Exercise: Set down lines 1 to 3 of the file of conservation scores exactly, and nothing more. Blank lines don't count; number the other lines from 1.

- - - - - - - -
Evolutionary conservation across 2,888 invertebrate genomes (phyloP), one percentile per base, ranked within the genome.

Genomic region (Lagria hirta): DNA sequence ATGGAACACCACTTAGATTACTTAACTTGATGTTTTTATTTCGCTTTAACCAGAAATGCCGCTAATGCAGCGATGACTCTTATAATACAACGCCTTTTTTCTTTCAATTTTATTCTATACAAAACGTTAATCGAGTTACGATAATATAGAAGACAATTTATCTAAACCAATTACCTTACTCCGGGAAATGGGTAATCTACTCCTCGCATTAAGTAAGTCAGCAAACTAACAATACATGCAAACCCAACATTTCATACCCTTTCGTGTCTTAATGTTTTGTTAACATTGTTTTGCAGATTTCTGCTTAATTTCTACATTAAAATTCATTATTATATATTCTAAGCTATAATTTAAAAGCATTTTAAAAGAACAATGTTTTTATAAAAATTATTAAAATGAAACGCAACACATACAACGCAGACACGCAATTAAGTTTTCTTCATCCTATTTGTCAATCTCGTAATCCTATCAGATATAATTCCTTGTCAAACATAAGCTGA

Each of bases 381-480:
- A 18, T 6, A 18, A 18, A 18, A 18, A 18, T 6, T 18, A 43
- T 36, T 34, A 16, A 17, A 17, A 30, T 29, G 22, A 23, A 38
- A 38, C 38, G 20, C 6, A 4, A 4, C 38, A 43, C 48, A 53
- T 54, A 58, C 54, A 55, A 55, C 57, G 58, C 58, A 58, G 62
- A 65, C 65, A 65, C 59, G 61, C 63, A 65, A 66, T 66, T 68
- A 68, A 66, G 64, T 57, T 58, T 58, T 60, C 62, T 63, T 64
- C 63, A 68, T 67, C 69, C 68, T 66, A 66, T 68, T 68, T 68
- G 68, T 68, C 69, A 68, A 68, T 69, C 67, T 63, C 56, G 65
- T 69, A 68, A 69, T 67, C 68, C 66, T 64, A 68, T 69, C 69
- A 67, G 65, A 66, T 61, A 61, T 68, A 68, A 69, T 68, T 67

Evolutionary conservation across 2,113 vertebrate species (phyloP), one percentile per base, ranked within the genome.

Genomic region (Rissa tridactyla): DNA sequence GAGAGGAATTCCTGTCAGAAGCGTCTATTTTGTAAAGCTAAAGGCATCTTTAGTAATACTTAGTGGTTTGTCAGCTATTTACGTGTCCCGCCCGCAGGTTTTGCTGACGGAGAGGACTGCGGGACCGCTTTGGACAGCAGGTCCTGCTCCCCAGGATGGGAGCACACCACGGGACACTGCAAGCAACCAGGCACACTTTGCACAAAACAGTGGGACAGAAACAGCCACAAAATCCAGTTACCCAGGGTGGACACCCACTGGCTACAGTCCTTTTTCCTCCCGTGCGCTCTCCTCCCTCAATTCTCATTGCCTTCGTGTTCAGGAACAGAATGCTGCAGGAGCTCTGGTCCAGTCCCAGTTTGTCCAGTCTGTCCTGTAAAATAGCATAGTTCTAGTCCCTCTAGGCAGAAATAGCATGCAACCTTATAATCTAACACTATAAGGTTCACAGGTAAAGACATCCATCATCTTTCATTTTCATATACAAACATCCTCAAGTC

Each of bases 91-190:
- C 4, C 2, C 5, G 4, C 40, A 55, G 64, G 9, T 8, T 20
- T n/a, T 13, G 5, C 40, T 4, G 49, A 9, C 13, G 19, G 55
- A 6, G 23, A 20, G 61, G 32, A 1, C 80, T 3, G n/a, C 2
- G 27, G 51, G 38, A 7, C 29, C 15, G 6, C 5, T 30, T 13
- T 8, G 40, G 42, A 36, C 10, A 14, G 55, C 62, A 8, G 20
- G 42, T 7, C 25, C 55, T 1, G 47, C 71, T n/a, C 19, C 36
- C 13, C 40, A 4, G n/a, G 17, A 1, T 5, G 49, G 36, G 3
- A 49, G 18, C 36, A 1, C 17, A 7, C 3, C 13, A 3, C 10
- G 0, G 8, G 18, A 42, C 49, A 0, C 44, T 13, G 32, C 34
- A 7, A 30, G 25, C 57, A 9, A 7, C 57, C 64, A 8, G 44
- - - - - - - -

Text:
Evolutionary conservation across 2,888 invertebrate genomes (phyloP), one percentile per base, ranked within the genome.

Genomic region (Lagria hirta): DNA sequence ATGGAACACCACTTAGATTACTTAACTTGATGTTTTTATTTCGCTTTAACCAGAAATGCCGCTAATGCAGCGATGACTCTTATAATACAACGCCTTTTTTCTTTCAATTTTATTCTATACAAAACGTTAATCGAGTTACGATAATATAGAAGACAATTTATCTAAACCAATTACCTTACTCCGGGAAATGGGTAATCTACTCCTCGCATTAAGTAAGTCAGCAAACTAACAATACATGCAAACCCAACATTTCATACCCTTTCGTGTCTTAATGTTTTGTTAACATTGTTTTGCAGATTTCTGCTTAATTTCTACATTAAAATTCATTATTATATATTCTAAGCTATAATTTAAAAGCATTTTAAAAGAACAATGTTTTTATAAAAATTATTAAAATGAAACGCAACACATACAACGCAGACACGCAATTAAGTTTTCTTCATCCTATTTGTCAATCTCGTAATCCTATCAGATATAATTCCTTGTCAAACATAAGCTGA

Each of bases 381-480: